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Discussion Starter #1
It's time for me to start shopping for skid plates. I have a 2014 2dr automatic.

The rock crawlers say that the factory skid places are basically tin foil and useless to them. But I'm not a rock crawler. I stick to light to moderate trails in New England, which means lots of mud, some small rocks and tree stumps. Two questions.

1. For that kind of lighter duty, which of the factory skids should be replaced?
2. What is the higher priority - replacing factory skids as needed or adding skids to exposed areas? It seems like common sense, but if the factory skids are really that bad they could do some damage...
 

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I found lower control arm mounts were the things that normally made contact in this kind of stuff, I never would have marks anywhere else ie cross members or canister or muffler or tranny skid etc. Now get into bigger rocks and that can change. keep your tires up on rocks will keep your belly off them.
 

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Discussion Starter #3
Thanks, jadmt. The trails I hit tend to have rocks about that size, and fewer of them at that. Very helpful.
 

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I think most would say the one to add is the oil pan/trans skid. The oil pan comes unprotected and is somewhat vulnerable, even though it sits way up. The gas tank skid is kind of weak so that might get some dents if you come down on a rock.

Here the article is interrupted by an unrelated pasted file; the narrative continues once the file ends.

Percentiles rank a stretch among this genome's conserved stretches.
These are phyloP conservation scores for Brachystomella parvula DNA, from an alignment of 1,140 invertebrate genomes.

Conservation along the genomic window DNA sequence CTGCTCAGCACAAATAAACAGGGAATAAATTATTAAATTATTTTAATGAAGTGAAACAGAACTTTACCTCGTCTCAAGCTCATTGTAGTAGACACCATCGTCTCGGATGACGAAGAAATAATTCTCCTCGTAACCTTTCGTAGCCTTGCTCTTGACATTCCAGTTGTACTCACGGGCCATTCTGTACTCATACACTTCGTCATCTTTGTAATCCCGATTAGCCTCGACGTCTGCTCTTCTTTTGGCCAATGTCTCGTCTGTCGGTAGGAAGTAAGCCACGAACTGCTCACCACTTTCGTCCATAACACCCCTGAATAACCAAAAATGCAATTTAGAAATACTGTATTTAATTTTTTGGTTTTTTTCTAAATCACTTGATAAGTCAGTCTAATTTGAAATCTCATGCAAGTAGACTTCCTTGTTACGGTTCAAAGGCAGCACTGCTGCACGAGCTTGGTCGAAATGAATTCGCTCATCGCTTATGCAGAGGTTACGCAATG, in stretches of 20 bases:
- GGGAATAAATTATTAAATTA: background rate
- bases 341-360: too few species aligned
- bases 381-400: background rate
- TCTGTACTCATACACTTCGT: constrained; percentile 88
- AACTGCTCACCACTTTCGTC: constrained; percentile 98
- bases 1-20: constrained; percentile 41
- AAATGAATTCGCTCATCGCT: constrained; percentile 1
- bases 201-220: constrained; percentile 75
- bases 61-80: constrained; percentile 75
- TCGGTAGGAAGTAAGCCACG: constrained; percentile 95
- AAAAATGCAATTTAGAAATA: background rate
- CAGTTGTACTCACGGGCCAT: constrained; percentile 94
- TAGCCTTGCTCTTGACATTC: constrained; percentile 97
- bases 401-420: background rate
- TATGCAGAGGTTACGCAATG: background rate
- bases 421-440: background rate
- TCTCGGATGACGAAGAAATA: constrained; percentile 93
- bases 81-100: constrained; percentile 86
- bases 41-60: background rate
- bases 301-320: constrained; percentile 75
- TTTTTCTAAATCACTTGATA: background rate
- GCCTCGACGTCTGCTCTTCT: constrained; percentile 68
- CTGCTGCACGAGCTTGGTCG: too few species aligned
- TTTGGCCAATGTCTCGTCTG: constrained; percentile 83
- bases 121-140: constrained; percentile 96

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Well, I'm going to say here is one place I think "more" is definitely better. In general, the stock skids will hold up to moderate trail usage...AND rocks. The problem as I saw it, was that they are nowhere near full coverage. jeeptjDuner is right regarding the oil/engine are for sure, but if you crawl under there and take a real good assessment, you'll see that it's not only a lack of coverage, it's all the little bolts, nooks and bends...rods and recesses that will catch on stuff leaving you at best having to recover off of obstacles instead of merely sliding off of them. For this reason, I opted to go with a full coverage system, Claytons in specific, but RROR, TnT, Synergy/poly and many others make comparable, full coverage/recessed hardware based systems. And if your overly conscious of the weight or something, remember that these sit at the lowest possible part of the jepp, so if anything, a little extra weight here may actually LOWER your COG depending on lift and other variables....but most can be ordered in 1/4" thick aluminum too....making the trade from stock to aftermarket negligible weight wise. I'd rather have the piece of mind, myself. YMMV....
 

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I think most would say the one to add is the oil pan/trans skid. The oil pan comes unprotected and is somewhat vulnerable, even though it sits way up. The gas tank skid is kind of weak so that might get some dents if you come down on a rock.
Agree with that! I got a Rock Hard one and it's very well made. I'd definitely recommend.